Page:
A Framework for Global Ocean Conservation
A recent study spearheaded by WW0 enlistee Dr. Enric Sala offers a new and robust framework for global ocean conservation that could have major worldwide benefits. The study recommends that nations collaborate to identify and protect high-priority areas of the ocean, as such a strategy would maximize the efficiency of marine protections. The framework would reap what the study refers to as "triple-benefits," meaning it would protect biodiversity, mitigate climate change by securing carbon stocks, and improve food security by increasing the yield of fisheries.
This study indicates that, when used efficiently, Marine Protected Areas (MPAs) have major potential -- but in order to maximize the benefits of ocean conservation, global collaboration and "a greater level of investment in MPAs than we have at present, regardless of the preferences of the stakeholders involved."
NOAA Sanctuaries: International Partnership on Marine Protected Areas, Biodiversity, and Climate Change, June 2, 2021.
Why This Matters
Marine protection is essential given that the oceans are perhaps our biggest resource, absorbing over a quarter of carbon emissions and their potential to provide a continuous food supply. As of now, less than 3% of the world's oceans are designated as fully protected MPAs. The other 97% still permits high-emitting, extractive human activities such as bottom trawling -- a practice used by fisheries that disturbs carbon stores in marine sediment which according to the study: "is likely to increase ocean acidification, reduce buffering capacity of the ocean and potentially add to the build-up of atmospheric CO2." Scientifically and economically, global neglect for our oceans is not sustainable.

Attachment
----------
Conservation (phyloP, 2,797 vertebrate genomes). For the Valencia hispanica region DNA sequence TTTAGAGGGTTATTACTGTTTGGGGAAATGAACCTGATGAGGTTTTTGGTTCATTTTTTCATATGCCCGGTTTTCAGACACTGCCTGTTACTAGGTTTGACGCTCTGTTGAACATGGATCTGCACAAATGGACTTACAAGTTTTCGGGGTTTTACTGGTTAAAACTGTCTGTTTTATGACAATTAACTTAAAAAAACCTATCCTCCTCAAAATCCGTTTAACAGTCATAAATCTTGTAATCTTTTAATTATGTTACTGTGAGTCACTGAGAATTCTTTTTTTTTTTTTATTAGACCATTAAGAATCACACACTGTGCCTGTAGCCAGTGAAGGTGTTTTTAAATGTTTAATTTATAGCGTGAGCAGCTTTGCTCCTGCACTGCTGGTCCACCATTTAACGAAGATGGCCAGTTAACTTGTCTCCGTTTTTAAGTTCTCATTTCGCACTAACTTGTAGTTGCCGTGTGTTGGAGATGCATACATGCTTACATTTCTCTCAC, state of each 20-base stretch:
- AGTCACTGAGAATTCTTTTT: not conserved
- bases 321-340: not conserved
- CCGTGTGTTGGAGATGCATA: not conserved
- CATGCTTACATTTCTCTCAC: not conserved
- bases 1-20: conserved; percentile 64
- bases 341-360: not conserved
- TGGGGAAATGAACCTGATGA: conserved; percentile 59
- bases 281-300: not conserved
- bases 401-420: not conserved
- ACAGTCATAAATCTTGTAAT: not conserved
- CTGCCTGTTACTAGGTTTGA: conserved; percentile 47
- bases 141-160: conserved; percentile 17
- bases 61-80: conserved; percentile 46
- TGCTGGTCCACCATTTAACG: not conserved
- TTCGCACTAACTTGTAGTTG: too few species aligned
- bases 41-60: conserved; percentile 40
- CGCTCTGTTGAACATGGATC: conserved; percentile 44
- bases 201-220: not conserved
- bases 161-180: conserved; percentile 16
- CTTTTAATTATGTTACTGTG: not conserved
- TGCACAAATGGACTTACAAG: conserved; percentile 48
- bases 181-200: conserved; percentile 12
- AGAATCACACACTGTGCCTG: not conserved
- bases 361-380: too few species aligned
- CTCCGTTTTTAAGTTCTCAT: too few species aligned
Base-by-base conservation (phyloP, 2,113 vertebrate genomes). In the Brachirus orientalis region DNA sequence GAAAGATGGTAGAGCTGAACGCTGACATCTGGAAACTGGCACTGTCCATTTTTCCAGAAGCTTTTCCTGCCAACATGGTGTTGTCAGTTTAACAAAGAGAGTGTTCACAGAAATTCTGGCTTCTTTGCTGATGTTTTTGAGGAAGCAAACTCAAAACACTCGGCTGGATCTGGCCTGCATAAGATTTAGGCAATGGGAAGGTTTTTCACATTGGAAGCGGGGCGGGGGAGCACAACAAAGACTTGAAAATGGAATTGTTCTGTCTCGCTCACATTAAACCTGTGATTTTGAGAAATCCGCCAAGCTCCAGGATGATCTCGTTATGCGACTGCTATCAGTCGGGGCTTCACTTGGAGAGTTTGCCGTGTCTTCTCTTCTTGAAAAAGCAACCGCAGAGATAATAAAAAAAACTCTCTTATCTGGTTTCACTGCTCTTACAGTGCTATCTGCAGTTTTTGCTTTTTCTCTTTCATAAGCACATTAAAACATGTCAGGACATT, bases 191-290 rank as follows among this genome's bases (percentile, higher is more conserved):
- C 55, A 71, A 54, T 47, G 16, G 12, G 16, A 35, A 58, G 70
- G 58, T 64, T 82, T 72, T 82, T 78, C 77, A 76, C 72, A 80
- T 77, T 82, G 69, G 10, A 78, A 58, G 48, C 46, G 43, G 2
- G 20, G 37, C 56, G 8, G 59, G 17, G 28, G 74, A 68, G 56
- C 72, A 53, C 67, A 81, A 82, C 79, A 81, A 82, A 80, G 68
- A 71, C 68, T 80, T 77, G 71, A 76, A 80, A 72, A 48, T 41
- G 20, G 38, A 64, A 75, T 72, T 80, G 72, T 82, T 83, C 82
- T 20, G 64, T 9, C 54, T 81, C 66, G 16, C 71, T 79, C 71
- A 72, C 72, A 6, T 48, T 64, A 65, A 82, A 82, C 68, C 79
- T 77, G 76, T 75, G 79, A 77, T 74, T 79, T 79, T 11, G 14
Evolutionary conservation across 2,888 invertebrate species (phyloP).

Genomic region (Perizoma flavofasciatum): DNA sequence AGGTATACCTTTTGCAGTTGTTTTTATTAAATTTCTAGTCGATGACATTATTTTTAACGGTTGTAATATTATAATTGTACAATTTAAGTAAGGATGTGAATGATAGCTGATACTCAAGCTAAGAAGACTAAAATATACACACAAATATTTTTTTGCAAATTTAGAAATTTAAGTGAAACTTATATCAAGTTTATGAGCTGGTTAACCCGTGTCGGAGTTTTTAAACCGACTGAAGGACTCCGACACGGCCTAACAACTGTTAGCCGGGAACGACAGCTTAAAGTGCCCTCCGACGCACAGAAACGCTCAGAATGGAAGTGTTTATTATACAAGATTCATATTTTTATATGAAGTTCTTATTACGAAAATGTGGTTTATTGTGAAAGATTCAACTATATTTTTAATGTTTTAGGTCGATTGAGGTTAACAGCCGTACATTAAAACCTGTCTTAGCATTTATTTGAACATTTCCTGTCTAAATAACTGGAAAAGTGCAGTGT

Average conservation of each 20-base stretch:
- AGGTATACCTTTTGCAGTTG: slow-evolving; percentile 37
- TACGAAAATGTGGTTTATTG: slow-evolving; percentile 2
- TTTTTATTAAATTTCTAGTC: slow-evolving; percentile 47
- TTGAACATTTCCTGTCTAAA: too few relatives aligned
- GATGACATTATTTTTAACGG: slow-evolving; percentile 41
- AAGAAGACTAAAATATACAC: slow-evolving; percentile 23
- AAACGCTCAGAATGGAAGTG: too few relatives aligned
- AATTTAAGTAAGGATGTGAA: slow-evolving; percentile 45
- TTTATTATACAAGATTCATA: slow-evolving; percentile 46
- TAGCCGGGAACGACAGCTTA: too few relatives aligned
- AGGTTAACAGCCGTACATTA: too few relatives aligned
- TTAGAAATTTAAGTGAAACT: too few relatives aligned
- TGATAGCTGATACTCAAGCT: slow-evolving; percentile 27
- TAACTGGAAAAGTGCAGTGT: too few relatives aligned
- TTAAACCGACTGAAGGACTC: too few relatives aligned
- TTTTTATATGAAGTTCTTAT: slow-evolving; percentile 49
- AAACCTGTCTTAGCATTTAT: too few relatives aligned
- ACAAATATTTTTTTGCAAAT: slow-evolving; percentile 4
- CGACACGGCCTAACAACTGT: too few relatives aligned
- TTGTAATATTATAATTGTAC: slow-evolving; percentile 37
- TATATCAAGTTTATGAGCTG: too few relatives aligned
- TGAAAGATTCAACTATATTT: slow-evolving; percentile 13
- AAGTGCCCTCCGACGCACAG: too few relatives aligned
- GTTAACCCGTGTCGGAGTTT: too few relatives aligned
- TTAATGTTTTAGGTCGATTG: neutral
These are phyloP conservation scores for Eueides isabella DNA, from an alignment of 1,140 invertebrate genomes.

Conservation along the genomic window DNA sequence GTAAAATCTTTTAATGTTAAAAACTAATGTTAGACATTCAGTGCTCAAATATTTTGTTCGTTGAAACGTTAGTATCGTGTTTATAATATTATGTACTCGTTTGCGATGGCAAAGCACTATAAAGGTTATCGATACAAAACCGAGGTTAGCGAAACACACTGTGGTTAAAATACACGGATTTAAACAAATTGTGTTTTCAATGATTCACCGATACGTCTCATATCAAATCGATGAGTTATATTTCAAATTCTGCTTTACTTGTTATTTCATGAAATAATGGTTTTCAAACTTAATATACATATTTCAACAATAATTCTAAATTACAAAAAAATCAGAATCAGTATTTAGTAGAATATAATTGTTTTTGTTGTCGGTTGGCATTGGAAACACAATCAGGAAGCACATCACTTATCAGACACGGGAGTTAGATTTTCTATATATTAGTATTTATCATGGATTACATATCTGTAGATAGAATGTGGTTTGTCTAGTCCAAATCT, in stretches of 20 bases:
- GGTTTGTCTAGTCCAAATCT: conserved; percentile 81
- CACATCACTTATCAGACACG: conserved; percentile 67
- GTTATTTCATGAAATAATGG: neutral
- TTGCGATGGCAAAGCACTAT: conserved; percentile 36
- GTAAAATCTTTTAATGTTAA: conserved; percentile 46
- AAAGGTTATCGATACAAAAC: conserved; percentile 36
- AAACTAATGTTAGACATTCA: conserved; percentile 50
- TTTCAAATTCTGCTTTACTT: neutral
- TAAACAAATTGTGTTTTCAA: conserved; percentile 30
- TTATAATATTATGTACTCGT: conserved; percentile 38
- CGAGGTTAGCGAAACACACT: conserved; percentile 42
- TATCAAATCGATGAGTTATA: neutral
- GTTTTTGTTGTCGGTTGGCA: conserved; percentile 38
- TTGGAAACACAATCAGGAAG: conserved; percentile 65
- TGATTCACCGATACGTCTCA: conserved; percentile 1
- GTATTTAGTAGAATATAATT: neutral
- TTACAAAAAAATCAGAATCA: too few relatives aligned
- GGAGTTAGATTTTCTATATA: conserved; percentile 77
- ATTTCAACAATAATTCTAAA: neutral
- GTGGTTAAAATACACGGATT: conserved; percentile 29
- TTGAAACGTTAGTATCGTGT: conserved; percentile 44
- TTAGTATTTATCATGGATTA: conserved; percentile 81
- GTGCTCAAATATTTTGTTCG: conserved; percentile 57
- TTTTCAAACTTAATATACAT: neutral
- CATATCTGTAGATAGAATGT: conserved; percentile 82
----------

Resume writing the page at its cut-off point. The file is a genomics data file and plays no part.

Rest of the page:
Biodiversity protection is an international issue -- and with the 2021 United Nations Climate Change Conference (COP26) on the horizon, ocean conservation will certainly find a place at the center of the conversation.
UNEP: Enric Sala Address to the Financial Community, October 20, 2020.
The study backs up the consensus that biodiversity, climate mitigation, and food security are clearcut benefits of ocean conservation. Two weeks ago the G7 Environment Ministers made a commitment on both national and international levels to "conserve or protect" 30% of the world's land and ocean by 2030. When it comes to taking effective, actionable steps toward these commitments, Sala's framework has the potential to inform decision-makers across the globe.
Everything humanity worries about, everything we count on, is built upon a healthy natural world. A degraded environment is a hotbed of all the problems affecting humanity … we have already seen the consequences of a region without water and food: riots, instability, collapse of governments, and massive migration to wealthier countries.
National Geographic Society: The Campaign For Nature - A New Vision for Nature, November 4, 2020.
National Geographic: The Nature of Nature, August 24, 2020.
WW0 IG Live: John Kerry and Enric Sala | The Nature of Nature: Why We Need The Wild, Sep 30, 2020.